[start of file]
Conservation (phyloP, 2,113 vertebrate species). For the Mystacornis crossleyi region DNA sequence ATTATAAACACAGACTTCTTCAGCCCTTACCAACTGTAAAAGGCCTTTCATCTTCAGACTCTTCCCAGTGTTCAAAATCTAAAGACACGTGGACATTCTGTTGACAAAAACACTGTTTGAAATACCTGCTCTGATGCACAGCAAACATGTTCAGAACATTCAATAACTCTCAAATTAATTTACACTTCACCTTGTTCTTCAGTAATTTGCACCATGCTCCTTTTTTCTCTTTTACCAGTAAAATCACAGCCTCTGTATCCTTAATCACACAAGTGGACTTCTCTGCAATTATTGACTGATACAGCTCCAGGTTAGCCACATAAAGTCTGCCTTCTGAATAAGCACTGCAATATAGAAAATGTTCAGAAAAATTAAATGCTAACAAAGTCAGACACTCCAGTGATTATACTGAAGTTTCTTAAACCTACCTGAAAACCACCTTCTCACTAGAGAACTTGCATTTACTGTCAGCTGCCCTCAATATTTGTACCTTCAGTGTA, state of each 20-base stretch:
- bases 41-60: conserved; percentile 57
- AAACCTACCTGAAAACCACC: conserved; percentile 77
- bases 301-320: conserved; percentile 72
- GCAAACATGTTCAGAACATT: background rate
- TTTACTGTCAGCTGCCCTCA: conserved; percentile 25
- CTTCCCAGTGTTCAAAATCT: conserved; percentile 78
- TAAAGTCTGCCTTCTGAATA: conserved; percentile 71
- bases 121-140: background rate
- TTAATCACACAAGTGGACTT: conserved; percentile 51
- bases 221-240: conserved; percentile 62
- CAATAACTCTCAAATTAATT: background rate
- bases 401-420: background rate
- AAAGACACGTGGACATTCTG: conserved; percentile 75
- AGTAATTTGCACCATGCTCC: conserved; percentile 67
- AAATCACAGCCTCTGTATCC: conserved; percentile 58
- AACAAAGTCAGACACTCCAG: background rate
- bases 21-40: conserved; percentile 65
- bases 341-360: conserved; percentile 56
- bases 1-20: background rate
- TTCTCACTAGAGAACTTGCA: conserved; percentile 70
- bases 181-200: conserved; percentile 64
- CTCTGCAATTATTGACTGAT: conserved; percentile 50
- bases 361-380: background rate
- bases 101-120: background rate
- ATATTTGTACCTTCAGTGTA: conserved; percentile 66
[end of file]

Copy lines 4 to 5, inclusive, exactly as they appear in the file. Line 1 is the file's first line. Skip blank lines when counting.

- bases 301-320: conserved; percentile 72
- GCAAACATGTTCAGAACATT: background rate